scanning call sites within the code to identify a function that is called with at least one constant argument; creating a list of each call site associated with the function and sets of constant arguments called by the function; determining whether any common subsets of the constant arguments are shared across a plurality of call sites; estimating an executable code size of the function by traversing a control flow graph associated with the function; selecting any subsets of constant arguments that are each used only in one call site; estimating an executable code size of a specialized function covering one or more subsets of constant arguments that are each used in only one call site prior to creating any specialized version of any functions; creating a first set of specialized versions of the function covering one or more subsets of constant arguments that are each used in exactly one call site, if it is determined that a plurality of common subsets of the constant arguments exist across the plurality of call sites, creating a second set specialized versions of the function covering the plurality of common subsets of the constant arguments that are used in the greatest number of call sites.

16. The non-transitory, tangible computer readable storage medium of claim 15, wherein:

the size of the first and second sets of specialized functions does not result in a size of executable code exceeding a pre-determined code size.

17. The non-transitory, tangible computer readable storage medium of claim 15, wherein the method further comprises:

creating additional specialized functions until either all constant arguments used at call sites of the function have specialized functions or a combined size of all specialized functions exceeds the pre-determined code size.

18. The non-transitory, tangible computer readable storage medium of claim 15, wherein:

the estimating a size of the function by traversing a control flow graph comprises counting each instruction of the function.

19. The non-transitory, tangible computer readable storage medium of claim 15, wherein a run-time profile of the code is available, and wherein the method further comprises:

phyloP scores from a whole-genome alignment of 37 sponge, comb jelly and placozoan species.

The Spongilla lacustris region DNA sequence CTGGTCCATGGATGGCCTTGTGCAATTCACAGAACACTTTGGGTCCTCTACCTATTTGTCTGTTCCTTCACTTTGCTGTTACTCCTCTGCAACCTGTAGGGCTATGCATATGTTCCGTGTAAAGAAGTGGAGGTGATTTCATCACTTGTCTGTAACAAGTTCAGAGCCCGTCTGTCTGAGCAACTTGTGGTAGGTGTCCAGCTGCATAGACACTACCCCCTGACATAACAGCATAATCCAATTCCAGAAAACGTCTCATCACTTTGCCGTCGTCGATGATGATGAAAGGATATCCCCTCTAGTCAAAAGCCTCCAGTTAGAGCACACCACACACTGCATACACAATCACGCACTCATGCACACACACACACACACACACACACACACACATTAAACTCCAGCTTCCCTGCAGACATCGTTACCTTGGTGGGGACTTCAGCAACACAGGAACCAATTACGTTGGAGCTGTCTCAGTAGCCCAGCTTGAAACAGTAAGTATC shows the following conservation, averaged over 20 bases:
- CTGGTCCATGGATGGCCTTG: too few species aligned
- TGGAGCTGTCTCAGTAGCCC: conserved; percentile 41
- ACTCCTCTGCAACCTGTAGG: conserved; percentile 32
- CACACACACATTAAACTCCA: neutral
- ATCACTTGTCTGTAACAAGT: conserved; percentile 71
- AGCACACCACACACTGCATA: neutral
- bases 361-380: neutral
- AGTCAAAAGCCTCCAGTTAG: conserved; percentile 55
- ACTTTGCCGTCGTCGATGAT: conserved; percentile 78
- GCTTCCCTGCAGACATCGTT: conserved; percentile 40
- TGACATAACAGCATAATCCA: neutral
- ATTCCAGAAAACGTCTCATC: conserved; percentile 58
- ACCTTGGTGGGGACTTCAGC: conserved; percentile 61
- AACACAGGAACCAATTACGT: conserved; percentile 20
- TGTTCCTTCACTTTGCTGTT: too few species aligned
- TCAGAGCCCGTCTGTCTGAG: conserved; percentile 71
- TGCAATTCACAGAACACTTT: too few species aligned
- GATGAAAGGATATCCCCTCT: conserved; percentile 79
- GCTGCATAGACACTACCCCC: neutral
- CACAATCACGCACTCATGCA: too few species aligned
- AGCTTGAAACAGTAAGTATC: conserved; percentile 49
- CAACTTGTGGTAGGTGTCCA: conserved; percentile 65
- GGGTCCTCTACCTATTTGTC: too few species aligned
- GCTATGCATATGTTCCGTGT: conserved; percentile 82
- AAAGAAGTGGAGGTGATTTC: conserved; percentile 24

selecting one or more sets of arguments that are used in call sites of the function most frequently based on the run-time profile; and specializing the function for the one or more sets of arguments.

20. The non-transitory, tangible computer readable storage medium of claim 15, wherein the method further comprises:

placing the specialized versions of the function closer to their call sites in executable code than they would be placed without function specialization.

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Claim Tree

  • 1
    1. A method for compiling software code, the method comprising:
    • scanning call sites within the code to identify a function that is called with at least one constant argument
    • creating a list of each call site associated with the function and sets of constant arguments called by the function
    • determining whether any common subsets of the constant arguments are shared across a plurality of call sites
    • estimating an executable code size of the function by traversing a control flow graph associated with the function
    • selecting any subsets of constant arguments that are each used only in one call site
    • estimating an executable code size of a specialized function covering one or more subsets of constant arguments that are each used in only one call site prior to creating any specialized version of any functions
    • creating a first set of specialized versions of the function covering one or more subsets of constant arguments that are each used in exactly one call site, if it is determined that a plurality of common subsets of the constant arguments exist across the plurality of call sites, creating a second set specialized versions of the function covering the plurality of common subsets of the constant arguments that are used in the greatest number of call sites.